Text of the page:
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Are grains safe for your dog?
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Are grains safe for your dog?

While dogs do not have a dietary requirement for carbs, feeding a grain-free diet may not be the best way to go too. Pay close attention to the ingredients, say experts

You might have heard people say, “My dog descended from wolves and should be fed like one.” While the first part of that statement is true, the second part is not. Unlike cats, who are obligate carnivores, dogs are omnivores and can eat plant matter as well as meat. But the question arises, are grains safe for your dog? 

Do dogs need grains in their diet?

Grains are an important part of your dog’s diet as they fulfill your pet’s carbohydrate and fiber needs. Lee Georgina, canine nutritionist and founder of Georgina’s Kitchen, Bangalore, says, “Soluble and insoluble fibers found in whole plant foods can add value to your canine companion’s meals. When provided in smaller quantities, they help prevent many health conditions.”

While talking about the right amount of grains for dogs, he explains, “One needs to consider the breed and their physical activity levels. Apart from that, it largely depends on their physiological condition, age, sex and health. For example, the average two-year-old Indian mongrel with normal physiology can be fed 150-350 grams of grains per day,” shares Dr N Khalander, veterinary assistant surgeon, government of Tamil Nadu.

Are carbs bad for dogs?

“In dogs, the highly acidic stomachs, the absence of salivary amylase and gut flora that is not equipped to handle plant matter are supportive indicators that dogs should not consume high amounts of carbohydrates,” explains Georgina. She adds that dogs can make their carbs from protein and fats through a process called gluconeogenesis. 

While dogs need limited amounts of carbs in their diet and can do without it, feeding a completely carb-free diet could get complicated. Moreover, veterinarians stress that not all carbs are bad for dogs. 

Fruits and vegetables as well as whole grains, which have lower glycemic index (GI) are preferred to high-GI ingredients like refined grains. However, nutritionists warn that commercially available wet and dry food can include high quantities of plant matter, commonly known as fillers, to lower the cost of dog food. Pet parents should check the carbohydrate content and ingredient list carefully before choosing food for their pets, say experts.

Can dogs have a grain allergy?

Food allergies, which account for approximately 10 percent of all allergies in dogs, can develop at any time. While dogs are generally allergic to certain types of protein — like chicken — in their diet, some can be sensitive to grains and gluten. “Wheat can be an allergen for certain dogs,” shares Dr Khalander. “You can put your dog on a feeding trial for a week to see if their body reacts adversely to a grain. In case of symptoms of an upset stomach, including regurgitation of food, puking or diarrhea, it’s best to avoid the grain they are allergic to,” he adds.

Further, while some dogs react well to as much as 30–50% of low-GI carbohydrates in their diets, age-related decline may be a cause for concern. “Issues like arthritis, cancer, obesity, diabetes, kidney, liver and heart issues may be seen in dogs fed a diet rich in grains,” says Georgina. “They could display allergy-like symptoms, as a result of which vets prescribe medication. However, a change in their diet is the simple fix,” she adds. She also shares that redness in the skin, a rough coat, excessive itching, constant discharge from the ears, paw licking, coat discoloration, leaky gut, and vomiting are common side effects of an inappropriate diet.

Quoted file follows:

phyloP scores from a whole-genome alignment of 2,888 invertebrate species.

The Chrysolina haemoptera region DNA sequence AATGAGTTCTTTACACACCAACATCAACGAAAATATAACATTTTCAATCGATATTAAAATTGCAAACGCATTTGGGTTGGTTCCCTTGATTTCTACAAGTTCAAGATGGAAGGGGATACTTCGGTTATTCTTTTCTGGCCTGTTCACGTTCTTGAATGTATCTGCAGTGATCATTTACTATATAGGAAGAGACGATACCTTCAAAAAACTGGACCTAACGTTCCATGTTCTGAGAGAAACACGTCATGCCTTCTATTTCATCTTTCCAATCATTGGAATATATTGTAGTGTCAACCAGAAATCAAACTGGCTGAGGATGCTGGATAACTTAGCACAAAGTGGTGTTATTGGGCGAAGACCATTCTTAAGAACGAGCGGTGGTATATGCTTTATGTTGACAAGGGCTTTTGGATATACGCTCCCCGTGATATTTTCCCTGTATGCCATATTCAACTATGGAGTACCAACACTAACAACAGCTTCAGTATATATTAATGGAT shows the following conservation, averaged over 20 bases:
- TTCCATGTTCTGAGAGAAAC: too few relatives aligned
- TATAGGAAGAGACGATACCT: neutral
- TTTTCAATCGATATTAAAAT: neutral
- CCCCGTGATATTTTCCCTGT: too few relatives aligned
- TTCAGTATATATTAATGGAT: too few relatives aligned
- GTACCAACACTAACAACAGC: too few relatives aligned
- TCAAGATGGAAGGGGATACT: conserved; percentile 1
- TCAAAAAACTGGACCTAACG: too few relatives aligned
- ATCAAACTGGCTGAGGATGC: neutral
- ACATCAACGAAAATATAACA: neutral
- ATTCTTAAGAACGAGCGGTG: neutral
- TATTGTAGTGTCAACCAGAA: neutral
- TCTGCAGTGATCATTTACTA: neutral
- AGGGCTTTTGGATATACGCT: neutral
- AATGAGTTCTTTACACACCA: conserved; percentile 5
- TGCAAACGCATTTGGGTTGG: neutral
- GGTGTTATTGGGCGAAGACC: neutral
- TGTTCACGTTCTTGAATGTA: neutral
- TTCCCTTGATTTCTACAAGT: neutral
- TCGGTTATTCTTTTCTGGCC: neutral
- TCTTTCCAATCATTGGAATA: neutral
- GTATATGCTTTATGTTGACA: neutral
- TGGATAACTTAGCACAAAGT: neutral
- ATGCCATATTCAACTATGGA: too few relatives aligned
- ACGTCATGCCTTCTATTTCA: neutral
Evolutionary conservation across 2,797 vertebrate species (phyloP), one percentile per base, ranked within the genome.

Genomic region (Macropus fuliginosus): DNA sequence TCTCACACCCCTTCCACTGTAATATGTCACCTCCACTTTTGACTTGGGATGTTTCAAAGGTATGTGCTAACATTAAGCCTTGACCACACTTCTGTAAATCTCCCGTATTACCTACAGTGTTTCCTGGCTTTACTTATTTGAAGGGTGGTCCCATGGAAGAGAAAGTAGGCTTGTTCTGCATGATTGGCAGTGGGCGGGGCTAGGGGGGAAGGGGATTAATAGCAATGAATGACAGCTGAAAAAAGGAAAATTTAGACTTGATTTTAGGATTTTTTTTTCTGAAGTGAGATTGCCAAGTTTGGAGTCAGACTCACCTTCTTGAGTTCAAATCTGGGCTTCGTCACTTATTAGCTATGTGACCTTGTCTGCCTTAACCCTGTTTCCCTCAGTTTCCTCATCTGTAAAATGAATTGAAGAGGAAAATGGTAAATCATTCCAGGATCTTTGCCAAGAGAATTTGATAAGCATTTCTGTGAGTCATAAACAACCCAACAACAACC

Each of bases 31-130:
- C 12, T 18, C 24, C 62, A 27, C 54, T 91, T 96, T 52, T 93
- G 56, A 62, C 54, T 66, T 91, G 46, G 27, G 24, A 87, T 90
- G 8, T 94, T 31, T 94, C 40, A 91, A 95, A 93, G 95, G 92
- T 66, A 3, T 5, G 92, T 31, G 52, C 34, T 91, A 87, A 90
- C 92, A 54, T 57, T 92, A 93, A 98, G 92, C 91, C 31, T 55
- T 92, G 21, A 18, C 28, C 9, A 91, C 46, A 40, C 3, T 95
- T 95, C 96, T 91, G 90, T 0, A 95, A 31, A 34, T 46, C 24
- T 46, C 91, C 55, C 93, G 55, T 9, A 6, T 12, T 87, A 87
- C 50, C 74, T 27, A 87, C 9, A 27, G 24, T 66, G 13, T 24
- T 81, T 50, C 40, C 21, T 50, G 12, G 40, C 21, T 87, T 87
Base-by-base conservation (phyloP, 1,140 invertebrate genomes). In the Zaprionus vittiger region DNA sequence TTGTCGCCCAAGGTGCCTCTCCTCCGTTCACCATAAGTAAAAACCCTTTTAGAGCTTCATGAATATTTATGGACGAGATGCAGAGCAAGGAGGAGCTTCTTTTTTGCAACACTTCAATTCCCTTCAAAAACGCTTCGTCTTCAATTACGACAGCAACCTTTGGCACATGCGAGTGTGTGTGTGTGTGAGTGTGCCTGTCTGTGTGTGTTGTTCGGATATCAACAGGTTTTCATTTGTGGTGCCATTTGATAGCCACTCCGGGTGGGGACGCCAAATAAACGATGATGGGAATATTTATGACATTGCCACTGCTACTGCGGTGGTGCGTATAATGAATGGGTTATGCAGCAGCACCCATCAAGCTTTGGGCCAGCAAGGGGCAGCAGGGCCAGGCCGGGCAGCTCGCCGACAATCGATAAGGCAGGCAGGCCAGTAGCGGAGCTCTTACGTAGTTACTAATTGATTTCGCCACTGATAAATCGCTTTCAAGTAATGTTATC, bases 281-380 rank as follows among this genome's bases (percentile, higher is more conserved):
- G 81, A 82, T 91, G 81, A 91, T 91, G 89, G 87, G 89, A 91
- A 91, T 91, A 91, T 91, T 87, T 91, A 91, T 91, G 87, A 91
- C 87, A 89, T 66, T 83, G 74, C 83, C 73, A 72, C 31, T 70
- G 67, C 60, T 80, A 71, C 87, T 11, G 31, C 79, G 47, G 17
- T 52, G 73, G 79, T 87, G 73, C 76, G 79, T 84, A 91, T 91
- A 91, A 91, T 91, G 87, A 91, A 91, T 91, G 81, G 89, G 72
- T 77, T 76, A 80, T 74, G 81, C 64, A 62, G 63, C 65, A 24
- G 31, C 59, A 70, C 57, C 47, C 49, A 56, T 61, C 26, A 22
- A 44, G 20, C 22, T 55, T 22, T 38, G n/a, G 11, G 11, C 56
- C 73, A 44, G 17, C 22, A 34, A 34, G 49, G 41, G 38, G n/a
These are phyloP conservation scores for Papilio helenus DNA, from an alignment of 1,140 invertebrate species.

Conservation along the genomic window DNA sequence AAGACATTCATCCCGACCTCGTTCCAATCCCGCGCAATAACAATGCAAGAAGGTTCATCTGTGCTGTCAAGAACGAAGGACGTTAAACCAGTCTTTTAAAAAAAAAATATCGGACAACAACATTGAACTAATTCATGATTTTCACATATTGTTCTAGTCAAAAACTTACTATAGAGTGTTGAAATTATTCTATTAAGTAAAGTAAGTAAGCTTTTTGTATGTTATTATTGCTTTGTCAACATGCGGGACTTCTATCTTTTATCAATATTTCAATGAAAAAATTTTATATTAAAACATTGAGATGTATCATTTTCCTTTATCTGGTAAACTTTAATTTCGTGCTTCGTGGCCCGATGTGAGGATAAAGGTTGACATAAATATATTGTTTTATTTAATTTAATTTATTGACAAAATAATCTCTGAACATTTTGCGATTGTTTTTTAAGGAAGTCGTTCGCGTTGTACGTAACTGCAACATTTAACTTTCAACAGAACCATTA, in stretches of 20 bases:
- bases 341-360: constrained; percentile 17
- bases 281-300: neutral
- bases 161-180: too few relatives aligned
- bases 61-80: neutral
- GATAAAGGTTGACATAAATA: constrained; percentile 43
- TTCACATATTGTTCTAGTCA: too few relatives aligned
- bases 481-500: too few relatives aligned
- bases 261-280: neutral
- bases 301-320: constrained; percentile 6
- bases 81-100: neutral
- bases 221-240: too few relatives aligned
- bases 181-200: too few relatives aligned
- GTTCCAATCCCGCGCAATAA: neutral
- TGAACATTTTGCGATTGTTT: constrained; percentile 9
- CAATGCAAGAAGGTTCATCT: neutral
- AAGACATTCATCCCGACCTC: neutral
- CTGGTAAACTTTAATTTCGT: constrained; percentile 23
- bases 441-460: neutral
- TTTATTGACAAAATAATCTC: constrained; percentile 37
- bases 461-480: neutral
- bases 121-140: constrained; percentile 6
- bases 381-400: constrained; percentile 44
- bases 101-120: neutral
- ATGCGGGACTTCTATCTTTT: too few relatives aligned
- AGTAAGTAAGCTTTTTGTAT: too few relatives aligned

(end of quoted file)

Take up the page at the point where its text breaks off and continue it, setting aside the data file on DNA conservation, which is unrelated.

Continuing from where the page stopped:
Grain-free dog food: To feed or not to feed

As people ponder on the potential consequences of feeding grains to their dogs, some might consider making the shift to grain-free dog food. However, experts highlight that it might comprise other plant-based fillers such as soy, potato or tapioca starch to lower the cost of production. In such cases, dog food can have up to 60% carbohydrates while remaining grain-free. 

Hence, nutritionists advise paying close attention to the ingredient list — if the first ingredient listed is plant matter, say rice or corn, the food is carb-heavy and does not provide optimal nutrition to your canine companion.

Pet-friendly nutrition: Choose these grains

Dr Khalander suggests that grains such as rice, corn, ragi, wheat, barley, oats and millets can be included in your dog’s diet. “It is best to include local or regionally available grains in your dog’s meal. However, do note that how they digest each grain may vary,” he explains. 

“As compared to plant fillers like corn and soy present in commercially available dog food, quinoa and oats are safer for your pets,” says Georgina. Experts share that such grains ensure that the canine diet has appropriate quantities of fiber while providing key nutrients and antioxidants necessary for their well-being.

Takeaways

  • Dogs need limited quantities of carbohydrates in their diet as they can make their carbs from protein and fats by gluconeogenesis.
  • Grains like rice, wheat, corn, barley, oats, millets and ragi can be included in your dog’s diet
  • Some dogs can be allergic to specific grains. Putting your dog on a feeding trial can help identify any allergies.
  • Feeding your canine companion a diet rich in carbohydrates could lead to issues such as obesity, arthritis and diabetes as they age. While such dogs present with allergy-like symptoms, a simple change in the diet could fix the issue.

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